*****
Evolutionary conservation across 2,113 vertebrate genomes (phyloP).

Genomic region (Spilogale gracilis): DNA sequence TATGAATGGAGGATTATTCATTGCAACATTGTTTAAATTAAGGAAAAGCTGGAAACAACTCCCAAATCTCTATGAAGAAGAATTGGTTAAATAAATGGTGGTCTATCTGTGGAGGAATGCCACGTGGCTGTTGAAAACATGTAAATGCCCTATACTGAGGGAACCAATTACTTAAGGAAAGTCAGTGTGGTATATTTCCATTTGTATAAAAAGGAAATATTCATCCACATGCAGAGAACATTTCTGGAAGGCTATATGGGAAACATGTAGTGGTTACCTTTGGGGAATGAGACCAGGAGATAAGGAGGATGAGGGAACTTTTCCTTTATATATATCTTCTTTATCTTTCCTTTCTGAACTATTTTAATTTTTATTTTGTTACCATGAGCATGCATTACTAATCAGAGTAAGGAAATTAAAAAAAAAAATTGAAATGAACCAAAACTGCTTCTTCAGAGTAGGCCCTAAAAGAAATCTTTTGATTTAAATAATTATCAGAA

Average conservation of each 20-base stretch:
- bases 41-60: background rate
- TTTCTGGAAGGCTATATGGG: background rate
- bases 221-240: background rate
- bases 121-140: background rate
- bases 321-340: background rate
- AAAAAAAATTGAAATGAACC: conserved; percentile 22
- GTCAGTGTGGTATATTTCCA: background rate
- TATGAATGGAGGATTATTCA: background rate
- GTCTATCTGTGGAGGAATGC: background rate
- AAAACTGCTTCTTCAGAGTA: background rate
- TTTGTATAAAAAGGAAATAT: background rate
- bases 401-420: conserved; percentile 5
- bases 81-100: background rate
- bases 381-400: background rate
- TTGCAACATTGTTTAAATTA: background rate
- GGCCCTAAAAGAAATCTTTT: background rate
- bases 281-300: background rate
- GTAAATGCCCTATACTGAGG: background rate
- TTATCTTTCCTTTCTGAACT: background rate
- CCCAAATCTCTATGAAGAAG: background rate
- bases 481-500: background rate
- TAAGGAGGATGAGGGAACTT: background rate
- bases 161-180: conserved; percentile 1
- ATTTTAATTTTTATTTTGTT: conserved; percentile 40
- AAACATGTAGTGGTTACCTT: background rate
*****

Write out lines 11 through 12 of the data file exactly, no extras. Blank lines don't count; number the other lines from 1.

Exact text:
- TATGAATGGAGGATTATTCA: background rate
- GTCTATCTGTGGAGGAATGC: background rate